RBFF begins to tap into growing Hispanic market

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In what is the most intense campaign to date to attract more diversity into the ranks of the nation’s boaters and anglers, the Recreational Boating & Fishing Foundation recently unveiled the Spanish language Internet portal “Vamos a Pescar” that targets the growing Latino market.

First announced nearly a year ago as part of RBFF’s five-year strategic plan, the new micro-website and campaign is the culmination of audience research and design efforts that recognize yesterday’s minorities have evolved into today’s major markets.

The numbers tell the story. Demographic shifts are reshaping America. None is more pronounced than the rapidly growing Hispanic population that now constitutes the largest minority group in 21 states and the largest ethnic group in Californian (39 percent) and New Mexico (47 percent), surpassing even the white population in those states of 38.8 percent and 39.8 percent respectively.

It’s also notable that the nation's 53 million Latinos make up 11.6 million U.S. households and, according to Bloomberg Businessweek, boast a growing buying power of nearly $1.5 trillion. Moreover, 69 percent of Hispanic high school graduates immediately go on to college, boosting their long-term earnings potential. And a growing number of Hispanics (1.2 million currently) hold advanced degrees.

As an industry, our desire is to promote the boating lifestyle to all, of course. Campaigns like our Discover Boating national outreach, along with efforts like RBFF’s “Take Me Fishing” campaign, aim to do that. But targeting is necessary to reach specific groups within the general market with messages that will resonate and, hopefully, result in increased participation.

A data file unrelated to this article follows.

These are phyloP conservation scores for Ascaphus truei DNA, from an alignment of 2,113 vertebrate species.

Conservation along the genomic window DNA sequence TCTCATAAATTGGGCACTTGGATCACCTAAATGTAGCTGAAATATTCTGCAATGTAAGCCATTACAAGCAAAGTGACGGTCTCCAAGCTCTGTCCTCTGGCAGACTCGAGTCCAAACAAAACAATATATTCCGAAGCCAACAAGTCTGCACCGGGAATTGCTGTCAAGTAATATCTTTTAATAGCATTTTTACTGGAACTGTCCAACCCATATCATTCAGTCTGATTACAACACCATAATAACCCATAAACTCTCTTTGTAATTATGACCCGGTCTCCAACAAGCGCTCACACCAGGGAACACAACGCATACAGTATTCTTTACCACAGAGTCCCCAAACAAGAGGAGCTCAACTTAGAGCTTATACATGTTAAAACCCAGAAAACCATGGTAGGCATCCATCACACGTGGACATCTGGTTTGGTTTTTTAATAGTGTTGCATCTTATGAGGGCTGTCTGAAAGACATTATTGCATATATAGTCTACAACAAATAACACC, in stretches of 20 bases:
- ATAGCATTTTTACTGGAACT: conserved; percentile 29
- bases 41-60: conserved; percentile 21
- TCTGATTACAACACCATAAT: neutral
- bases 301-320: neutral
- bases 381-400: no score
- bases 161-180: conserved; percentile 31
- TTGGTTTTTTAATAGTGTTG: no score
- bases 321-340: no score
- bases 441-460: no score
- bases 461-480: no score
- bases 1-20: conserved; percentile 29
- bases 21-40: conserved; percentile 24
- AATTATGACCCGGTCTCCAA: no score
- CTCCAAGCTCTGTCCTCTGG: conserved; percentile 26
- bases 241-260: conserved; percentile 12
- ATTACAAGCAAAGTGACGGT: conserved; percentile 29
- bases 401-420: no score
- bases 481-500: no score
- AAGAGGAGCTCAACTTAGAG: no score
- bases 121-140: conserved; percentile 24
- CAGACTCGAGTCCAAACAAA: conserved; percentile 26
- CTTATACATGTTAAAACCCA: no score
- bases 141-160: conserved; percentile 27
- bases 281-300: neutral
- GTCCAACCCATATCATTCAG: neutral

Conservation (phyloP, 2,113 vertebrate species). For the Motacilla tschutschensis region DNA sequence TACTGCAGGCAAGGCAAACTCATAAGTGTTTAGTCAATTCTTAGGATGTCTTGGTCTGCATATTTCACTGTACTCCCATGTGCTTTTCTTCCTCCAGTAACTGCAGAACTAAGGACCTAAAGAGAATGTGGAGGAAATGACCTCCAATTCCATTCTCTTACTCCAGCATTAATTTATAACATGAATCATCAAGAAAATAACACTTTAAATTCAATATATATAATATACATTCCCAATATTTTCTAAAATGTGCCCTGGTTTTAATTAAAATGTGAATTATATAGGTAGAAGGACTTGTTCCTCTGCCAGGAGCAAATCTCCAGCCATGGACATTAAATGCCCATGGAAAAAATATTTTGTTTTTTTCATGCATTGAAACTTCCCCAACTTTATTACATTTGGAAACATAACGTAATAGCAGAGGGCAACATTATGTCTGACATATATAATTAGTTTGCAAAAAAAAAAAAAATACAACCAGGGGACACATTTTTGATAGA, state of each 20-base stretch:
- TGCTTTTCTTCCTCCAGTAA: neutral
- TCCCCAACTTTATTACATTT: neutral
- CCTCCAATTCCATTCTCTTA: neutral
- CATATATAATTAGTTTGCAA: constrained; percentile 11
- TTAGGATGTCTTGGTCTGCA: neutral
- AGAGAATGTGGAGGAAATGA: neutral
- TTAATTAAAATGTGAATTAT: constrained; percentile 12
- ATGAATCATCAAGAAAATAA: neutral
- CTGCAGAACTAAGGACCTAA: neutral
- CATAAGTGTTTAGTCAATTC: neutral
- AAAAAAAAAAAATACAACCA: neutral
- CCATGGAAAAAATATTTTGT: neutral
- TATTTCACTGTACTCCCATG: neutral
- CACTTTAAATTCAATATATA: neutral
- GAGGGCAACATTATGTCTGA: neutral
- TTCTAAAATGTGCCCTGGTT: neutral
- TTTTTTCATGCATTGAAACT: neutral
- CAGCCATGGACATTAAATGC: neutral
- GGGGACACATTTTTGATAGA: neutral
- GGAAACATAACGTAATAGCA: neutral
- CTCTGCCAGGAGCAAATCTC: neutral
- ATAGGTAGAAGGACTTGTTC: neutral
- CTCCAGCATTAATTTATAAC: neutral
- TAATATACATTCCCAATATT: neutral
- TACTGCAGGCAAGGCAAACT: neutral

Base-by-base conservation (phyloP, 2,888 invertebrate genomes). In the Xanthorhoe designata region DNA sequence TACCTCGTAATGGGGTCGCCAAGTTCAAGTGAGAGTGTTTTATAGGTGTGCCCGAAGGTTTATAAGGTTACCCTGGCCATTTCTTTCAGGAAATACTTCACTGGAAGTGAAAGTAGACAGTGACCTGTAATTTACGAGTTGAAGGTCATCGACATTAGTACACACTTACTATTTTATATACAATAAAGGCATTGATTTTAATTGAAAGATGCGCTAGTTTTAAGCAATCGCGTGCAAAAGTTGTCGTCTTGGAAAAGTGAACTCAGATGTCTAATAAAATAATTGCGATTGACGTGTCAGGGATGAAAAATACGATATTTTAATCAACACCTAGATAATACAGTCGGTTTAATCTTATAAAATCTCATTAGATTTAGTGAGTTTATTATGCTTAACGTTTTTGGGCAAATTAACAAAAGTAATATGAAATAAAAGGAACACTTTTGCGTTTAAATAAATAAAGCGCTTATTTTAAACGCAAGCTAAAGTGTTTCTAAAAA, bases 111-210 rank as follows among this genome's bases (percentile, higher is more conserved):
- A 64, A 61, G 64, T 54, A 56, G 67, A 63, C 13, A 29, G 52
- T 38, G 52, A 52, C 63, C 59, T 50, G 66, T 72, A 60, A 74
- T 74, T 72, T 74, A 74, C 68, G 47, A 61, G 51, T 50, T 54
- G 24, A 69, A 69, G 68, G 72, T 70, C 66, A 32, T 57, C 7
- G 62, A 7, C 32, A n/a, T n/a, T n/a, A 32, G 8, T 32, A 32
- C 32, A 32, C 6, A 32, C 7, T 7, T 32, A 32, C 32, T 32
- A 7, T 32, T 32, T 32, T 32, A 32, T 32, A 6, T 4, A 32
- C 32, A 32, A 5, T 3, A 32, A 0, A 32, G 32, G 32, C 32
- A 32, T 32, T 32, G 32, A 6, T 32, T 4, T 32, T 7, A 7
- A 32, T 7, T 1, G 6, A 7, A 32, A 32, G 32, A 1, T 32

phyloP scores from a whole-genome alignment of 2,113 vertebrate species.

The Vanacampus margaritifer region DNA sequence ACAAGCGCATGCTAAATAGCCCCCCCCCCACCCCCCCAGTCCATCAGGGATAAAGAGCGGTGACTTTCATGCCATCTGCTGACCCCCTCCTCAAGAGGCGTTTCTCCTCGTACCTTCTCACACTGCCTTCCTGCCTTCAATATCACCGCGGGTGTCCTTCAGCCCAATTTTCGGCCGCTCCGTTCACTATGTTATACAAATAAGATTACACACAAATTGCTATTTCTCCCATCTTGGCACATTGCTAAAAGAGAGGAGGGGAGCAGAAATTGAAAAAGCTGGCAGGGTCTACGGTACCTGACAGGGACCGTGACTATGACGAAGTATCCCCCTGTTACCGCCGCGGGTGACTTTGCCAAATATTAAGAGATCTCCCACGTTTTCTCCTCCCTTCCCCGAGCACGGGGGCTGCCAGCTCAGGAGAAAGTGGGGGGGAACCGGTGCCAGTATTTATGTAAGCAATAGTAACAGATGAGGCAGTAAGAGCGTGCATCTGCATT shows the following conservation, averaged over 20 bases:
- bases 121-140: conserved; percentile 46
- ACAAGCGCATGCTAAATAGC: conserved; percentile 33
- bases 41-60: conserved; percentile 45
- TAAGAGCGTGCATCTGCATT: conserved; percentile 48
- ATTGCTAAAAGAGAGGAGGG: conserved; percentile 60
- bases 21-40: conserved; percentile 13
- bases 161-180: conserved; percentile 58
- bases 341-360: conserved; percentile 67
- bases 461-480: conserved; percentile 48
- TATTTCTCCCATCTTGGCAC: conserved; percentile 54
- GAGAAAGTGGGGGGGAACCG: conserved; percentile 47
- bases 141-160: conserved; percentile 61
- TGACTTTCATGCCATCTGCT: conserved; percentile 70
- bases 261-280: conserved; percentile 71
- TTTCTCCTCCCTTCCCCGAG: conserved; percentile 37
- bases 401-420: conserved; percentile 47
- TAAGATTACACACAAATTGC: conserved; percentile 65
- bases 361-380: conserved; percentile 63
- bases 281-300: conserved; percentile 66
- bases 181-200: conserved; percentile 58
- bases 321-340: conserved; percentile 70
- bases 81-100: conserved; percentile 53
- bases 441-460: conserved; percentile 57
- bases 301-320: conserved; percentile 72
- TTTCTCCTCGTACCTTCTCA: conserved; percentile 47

For example, research revealed that 74 percent of Hispanics agree that diversity in ads is the best reflection of the real world and their ethnic group is often poorly represented in the messaging. To that end, “Vamos a Pescar” does the opposite. It recognizes that 74.3 percent of Hispanics ages 5 or older speak Spanish in their homes.

Don’t be misled by the fact that so many Latinos speak Spanish in the home. I know several Latino families and they are bilingual. It’s not that they don’t primarily speak English, but they teach their children Spanish because it’s part of their heritage, which is to them a foremost point of pride. They don’t want that to disappear. Accordingly, “Vamos a Pescar” is designed to be authentic and reflect cultural values and interests of Hispanics.

Want to know more? RBFF has scheduled a special preview webinar called “An Inside Look at RBFF’s Hispanic Campaign” at 2 p.m. on Thursday, April 24. RBFF president Frank Peterson will highlight the audience research and ad campaign components; the next steps for the campaign in 2014 and beyond; and discuss the marketing resources such as photos and public service announcements that will be available to stakeholders desiring to reach the Hispanic market.

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